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The Morgan celebrates the completion of monumental Saint John's Bible with display
The Saint John’s Bible. Apostles Edition, Collegeville, Minn: Hill Museum & Manuscript Library, 2007–2011. 5 vols. (Pentateuch, Historical Books, Wisdom Books, Psalms, Prophets) The Morgan Library & Museum, New York. Gift of Dr. William F. Hueg and Hella Mears Hueg, 2011. Photo: Graham S. Haber.

NEW YORK, NY.- In 1998 Saint John’s University in Collegeville, Minnesota, commissioned calligrapher Donald Jackson to produce a fully illuminated luxury manuscript of the Bible. Working out of his scriptorium in Monmouth, Wales, Jackson and a team of calligraphers and artists used traditional techniques and modern technology to create a spectacular illuminated text of over 1,100 pages. Completed in May 2011, The Saint John’s Bible ensures that the ancient art of illumination—so richly represented in the Morgan Library & Museum’s collections of medieval and Renaissance manuscripts—lives on into the twenty-first century.

To document Jackson’s monumental achievement, Saint John’s University has published several facsimiles of the manuscript, including the lavish seven-volume Apostles Edition, issued in only twelve copies. In 2011, Dr. William F. Hueg and Mrs. Hella Mears Hueg presented to the Morgan a set of the Apostles Edition, five volumes of which have appeared to date.

From May 7–August 25, 2013, the Morgan celebrates this generous gift with the display of the Prophets volume from the Apostles Edition, as well as one of Jackson’s preliminary studies for the Gospel of John frontispiece, on loan from the Hill Museum & Manuscript Library. The Prophets volume, containing 232 pages and twenty illuminations, will be opened to reveal an illuminated depiction of the prophet Isaiah.

The presentation is being displayed in the Marble Hall of the Morgan’s 1928 Annex building. Visitors have the opportunity to compare these modern illuminated works with their medieval origins when, beginning today, Illuminating Faith: The Eucharist in Medieval Life and Art, goes on view in an adjacent gallery.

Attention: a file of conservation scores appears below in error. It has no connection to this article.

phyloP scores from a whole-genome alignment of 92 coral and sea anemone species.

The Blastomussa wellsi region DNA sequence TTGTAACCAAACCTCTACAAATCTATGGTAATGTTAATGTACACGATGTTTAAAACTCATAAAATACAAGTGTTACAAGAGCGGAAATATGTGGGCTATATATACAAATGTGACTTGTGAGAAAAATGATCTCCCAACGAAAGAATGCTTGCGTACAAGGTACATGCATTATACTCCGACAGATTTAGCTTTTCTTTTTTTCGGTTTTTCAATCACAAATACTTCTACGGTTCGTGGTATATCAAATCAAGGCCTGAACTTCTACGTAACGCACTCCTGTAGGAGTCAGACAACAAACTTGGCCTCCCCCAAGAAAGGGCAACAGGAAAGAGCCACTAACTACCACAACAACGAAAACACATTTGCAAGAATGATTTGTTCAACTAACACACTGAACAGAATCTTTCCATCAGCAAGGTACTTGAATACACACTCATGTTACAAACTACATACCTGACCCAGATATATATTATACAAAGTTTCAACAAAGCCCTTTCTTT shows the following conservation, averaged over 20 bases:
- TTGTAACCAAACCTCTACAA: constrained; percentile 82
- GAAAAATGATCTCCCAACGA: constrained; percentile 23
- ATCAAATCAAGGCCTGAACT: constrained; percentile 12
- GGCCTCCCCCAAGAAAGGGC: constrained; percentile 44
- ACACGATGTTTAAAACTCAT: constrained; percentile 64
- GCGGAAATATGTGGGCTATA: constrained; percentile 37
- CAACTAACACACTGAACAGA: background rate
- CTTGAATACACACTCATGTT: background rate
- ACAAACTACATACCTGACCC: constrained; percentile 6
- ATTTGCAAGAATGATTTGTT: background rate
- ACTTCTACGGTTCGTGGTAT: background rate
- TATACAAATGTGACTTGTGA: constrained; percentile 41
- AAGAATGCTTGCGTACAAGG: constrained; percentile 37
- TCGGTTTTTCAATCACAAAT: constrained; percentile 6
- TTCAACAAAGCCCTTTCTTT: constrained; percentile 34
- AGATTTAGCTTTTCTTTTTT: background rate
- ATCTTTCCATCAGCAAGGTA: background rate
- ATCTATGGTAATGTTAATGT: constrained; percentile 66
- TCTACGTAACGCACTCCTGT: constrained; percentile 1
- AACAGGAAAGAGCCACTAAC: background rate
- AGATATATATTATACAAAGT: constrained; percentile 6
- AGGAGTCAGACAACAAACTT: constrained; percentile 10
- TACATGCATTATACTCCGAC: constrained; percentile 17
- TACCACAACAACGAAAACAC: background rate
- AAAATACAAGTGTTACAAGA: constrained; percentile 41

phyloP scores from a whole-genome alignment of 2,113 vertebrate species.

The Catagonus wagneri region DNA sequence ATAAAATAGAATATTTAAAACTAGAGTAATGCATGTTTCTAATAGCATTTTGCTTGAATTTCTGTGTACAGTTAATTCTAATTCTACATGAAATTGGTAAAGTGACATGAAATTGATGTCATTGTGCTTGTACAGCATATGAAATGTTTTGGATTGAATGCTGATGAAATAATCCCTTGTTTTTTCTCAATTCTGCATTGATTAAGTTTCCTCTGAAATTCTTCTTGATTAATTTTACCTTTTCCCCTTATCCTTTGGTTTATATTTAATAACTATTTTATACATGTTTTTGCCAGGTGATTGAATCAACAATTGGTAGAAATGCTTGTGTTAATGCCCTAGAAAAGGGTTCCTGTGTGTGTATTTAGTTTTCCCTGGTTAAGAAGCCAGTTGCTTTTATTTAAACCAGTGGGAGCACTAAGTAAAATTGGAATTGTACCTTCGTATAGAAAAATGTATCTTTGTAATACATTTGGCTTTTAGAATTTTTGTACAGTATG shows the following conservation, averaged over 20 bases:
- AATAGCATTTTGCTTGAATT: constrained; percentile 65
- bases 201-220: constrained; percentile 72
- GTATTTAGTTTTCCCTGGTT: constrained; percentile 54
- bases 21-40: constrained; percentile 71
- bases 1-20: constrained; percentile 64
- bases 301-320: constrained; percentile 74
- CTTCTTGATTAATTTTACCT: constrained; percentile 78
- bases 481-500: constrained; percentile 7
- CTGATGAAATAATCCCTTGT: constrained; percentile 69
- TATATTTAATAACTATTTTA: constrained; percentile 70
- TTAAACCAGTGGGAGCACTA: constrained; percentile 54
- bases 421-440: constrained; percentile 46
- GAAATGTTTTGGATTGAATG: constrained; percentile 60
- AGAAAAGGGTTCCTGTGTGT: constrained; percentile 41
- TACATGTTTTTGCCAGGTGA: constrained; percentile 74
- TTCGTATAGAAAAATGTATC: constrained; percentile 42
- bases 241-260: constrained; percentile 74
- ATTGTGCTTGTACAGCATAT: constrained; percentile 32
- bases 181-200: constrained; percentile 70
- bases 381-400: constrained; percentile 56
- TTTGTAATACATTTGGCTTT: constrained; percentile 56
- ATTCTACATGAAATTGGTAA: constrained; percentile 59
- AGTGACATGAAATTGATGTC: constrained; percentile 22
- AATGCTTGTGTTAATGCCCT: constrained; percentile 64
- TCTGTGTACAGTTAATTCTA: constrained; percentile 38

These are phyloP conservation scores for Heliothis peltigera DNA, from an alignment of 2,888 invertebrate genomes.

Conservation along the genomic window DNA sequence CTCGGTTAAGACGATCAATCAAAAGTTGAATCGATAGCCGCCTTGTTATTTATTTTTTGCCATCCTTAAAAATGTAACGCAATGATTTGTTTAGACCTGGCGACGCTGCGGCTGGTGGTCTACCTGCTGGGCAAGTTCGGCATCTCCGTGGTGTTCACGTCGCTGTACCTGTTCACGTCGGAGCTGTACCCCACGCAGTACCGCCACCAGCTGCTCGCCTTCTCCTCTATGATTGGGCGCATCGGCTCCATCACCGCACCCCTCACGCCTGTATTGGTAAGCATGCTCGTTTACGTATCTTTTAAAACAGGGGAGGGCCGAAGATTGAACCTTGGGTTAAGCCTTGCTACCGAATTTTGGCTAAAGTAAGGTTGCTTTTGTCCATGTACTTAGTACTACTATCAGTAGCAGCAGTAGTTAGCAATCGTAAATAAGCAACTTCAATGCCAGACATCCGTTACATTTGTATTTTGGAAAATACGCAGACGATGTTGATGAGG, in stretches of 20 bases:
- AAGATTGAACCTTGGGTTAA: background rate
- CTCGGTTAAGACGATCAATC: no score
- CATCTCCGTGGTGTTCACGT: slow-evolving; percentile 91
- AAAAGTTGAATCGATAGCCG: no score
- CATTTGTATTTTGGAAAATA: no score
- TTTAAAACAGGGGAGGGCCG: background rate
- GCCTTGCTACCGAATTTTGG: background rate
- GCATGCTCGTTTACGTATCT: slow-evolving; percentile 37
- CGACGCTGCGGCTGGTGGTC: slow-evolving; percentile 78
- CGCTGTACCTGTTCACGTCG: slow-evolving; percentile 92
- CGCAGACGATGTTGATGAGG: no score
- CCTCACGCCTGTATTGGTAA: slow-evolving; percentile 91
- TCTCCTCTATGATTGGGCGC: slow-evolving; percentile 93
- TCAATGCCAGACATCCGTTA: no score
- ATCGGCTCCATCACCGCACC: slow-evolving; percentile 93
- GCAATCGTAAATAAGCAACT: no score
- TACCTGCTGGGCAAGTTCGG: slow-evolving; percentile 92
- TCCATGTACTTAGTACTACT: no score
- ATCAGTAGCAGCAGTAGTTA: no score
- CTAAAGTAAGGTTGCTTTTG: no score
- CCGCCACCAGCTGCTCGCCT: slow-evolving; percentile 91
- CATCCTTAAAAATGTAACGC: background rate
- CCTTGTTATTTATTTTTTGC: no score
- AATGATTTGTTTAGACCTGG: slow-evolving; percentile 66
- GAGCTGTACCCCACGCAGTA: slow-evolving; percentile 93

“We are deeply grateful to William Hueg and Hella Mears Hueg for the generous gift of this extraordinary volume to the Morgan,” said William M. Griswold, the museum’s director. “Our collection of medieval and Renaissance illuminated manuscripts ranks among the best in the world, and the Apostles Edition helps to bring the collection up to date. The intricate design and exquisite hand-painting in The Saint John’s Bible demonstrate the continuing vitality of script and scripture in the modern age.”

In 1995 Donald Jackson expressed his lifelong dream of creating a hand-written, illuminated Bible to Eric Hollas, OSB, a monk at Saint John’s Abbey and then-director of the Hill Museum & Manuscript Library. Between 1996 and 1997, Saint John’s University explored the feasibility of the Bible project, Jackson created preliminary samples, and theologians developed the illumination schema. The Saint John’s Bible was officially commissioned in 1998.

Jackson and his team relied on computers to size the Bible’s text and define line breaks, allowing the calligraphers to work on pages simultaneously. The manuscript’s pages are made of calfskin vellum, and soaked in lime, dried, scraped, and sanded smooth, in the traditional manner.

The script—designed by Jackson—was written in lamp black ink from nineteenth-century Chinese ink sticks. It was applied using quills hand-cut by the scribes; goose quills were used for the main body of text, and turkey and swan quills for heavier letterforms. The manuscript’s vibrant colors were derived from vermillion, lapis lazuli, and other pigments. These materials were mixed with egg yolk and water to create a thick paint, which was then loaded onto the quills using brushes. Artists applied gold leaf by blowing through bamboo tubes, activating the binding agent in gesso until it bonded with the leaf. Burnishing tools and brushes were then used to finish the gilded images.

The Saint John's Bible uses the New Revised Standard Version (NRSV) translation of the Bible, the version officially authorized for use by most Christian Churches. In addition to traditional biblical imagery, the Bible also features depictions of modern events and scientific discoveries: strands of DNA are woven into the illumination of the “Genealogy of Christ;” the Twin Towers appear in the illumination of Luke’s parables; and photos from the Hubble telescope were used to depict Creation.

In 2011 Dr. William F. Hueg and Mrs. Hella Mears Hueg presented to the Morgan the first five volumes of the Apostles Edition of the Bible (Pentateuch, Historical Books, Wisdom Books, Psalms, and Prophets). When completed, the Apostles Edition will comprise seven folio volumes containing more than one thousand pages and 160 illuminations. Each page measures 15 ¾ x 23 ½ inches, extending to 2 x 3 feet when opened.

Jackson is one of the world’s foremost Western calligraphers. As a scribe to Queen Elizabeth II, he was responsible for the creation of official state documents. Jackson is an elected Fellow and past Chairman of the Society of Scribes and Illuminators and, in 1997, was named Master of the 600-year-old Guild of Scriveners of the city of London. He and his wife, Mabel, live and work in Monmouth, Wales.

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